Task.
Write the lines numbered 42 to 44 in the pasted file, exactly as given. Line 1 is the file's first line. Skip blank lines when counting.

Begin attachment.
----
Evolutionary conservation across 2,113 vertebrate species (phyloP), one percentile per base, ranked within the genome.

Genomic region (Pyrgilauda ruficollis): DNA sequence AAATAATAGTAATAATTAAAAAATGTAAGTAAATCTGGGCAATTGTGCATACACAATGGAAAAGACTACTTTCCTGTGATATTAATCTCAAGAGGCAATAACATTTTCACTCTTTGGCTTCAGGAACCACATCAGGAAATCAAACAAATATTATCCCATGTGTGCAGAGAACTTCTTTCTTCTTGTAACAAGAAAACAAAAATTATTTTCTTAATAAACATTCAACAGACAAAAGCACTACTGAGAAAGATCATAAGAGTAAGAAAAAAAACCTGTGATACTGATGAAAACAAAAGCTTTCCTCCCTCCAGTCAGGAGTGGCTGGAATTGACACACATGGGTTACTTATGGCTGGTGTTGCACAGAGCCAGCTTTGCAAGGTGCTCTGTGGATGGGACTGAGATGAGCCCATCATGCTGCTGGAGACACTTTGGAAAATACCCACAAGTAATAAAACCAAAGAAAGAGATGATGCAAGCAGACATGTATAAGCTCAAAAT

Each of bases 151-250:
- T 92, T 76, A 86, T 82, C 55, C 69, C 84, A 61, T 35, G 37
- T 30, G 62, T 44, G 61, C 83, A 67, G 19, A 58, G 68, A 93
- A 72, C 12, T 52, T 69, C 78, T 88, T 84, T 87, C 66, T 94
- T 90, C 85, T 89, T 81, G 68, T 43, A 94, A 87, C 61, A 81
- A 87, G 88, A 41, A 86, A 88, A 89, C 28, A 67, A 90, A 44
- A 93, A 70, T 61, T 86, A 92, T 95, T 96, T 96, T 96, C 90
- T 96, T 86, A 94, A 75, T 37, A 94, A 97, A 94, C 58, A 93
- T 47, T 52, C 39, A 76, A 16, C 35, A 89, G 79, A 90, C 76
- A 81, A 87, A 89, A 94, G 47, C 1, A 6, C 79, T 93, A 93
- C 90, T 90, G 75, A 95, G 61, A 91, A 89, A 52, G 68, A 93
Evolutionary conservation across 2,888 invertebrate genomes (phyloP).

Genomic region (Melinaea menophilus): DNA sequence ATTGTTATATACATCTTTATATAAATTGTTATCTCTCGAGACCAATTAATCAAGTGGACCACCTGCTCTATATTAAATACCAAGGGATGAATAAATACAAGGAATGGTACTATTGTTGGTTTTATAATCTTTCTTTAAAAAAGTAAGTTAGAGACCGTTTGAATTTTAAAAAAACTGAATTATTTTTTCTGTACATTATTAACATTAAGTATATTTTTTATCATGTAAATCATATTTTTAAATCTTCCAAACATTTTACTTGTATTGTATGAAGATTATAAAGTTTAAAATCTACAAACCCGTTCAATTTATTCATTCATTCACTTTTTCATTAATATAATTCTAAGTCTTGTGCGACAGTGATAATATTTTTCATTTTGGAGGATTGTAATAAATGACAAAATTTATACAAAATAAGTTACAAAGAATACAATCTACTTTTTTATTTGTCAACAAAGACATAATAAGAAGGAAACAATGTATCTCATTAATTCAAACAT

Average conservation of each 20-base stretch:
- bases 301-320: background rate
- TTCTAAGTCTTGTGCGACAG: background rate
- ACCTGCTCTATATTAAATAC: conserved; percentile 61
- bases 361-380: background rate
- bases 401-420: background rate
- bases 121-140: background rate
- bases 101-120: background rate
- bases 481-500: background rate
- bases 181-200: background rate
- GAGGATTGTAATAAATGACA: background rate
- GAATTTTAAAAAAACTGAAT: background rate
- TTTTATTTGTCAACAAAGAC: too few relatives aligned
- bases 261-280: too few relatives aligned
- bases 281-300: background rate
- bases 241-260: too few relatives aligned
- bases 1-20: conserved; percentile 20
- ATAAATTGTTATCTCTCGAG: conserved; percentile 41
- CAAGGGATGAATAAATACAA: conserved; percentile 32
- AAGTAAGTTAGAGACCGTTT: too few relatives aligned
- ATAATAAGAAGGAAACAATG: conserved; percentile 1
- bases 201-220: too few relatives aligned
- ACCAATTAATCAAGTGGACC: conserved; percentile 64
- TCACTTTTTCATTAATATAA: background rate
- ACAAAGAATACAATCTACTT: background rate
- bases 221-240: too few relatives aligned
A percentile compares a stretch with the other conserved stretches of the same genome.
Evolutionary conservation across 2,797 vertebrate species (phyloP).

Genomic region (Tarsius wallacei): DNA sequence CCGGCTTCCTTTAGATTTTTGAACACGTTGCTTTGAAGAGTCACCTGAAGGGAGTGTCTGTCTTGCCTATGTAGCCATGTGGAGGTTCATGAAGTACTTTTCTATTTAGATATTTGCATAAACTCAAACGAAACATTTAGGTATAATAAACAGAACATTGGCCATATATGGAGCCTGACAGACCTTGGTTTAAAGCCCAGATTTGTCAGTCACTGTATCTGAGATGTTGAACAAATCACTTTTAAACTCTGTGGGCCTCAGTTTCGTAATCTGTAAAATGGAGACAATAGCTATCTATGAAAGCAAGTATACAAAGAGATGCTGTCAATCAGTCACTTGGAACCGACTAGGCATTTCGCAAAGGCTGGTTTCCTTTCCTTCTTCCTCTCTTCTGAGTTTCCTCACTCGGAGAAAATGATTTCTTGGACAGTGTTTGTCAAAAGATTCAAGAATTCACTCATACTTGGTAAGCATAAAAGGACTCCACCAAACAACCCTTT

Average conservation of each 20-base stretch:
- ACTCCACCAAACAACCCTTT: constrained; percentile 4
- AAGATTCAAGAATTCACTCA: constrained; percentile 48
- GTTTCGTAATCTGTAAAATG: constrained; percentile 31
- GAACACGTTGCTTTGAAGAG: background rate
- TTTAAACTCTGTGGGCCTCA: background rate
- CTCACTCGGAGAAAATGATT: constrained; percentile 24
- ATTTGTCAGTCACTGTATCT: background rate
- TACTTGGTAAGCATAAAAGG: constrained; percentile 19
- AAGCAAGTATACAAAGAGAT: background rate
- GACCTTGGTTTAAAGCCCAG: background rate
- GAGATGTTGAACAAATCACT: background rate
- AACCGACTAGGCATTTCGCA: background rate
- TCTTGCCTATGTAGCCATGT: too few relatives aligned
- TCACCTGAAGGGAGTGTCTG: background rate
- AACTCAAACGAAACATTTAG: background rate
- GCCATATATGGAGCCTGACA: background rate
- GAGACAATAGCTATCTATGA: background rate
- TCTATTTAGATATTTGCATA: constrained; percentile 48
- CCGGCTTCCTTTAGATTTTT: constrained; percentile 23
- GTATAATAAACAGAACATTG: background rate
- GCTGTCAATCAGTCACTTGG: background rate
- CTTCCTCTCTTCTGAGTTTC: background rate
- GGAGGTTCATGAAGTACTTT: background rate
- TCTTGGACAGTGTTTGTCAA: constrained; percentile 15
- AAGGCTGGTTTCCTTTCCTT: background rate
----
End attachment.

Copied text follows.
A percentile compares a stretch with the other conserved stretches of the same genome.
Evolutionary conservation across 2,797 vertebrate species (phyloP).

Genomic region (Tarsius wallacei): DNA sequence CCGGCTTCCTTTAGATTTTTGAACACGTTGCTTTGAAGAGTCACCTGAAGGGAGTGTCTGTCTTGCCTATGTAGCCATGTGGAGGTTCATGAAGTACTTTTCTATTTAGATATTTGCATAAACTCAAACGAAACATTTAGGTATAATAAACAGAACATTGGCCATATATGGAGCCTGACAGACCTTGGTTTAAAGCCCAGATTTGTCAGTCACTGTATCTGAGATGTTGAACAAATCACTTTTAAACTCTGTGGGCCTCAGTTTCGTAATCTGTAAAATGGAGACAATAGCTATCTATGAAAGCAAGTATACAAAGAGATGCTGTCAATCAGTCACTTGGAACCGACTAGGCATTTCGCAAAGGCTGGTTTCCTTTCCTTCTTCCTCTCTTCTGAGTTTCCTCACTCGGAGAAAATGATTTCTTGGACAGTGTTTGTCAAAAGATTCAAGAATTCACTCATACTTGGTAAGCATAAAAGGACTCCACCAAACAACCCTTT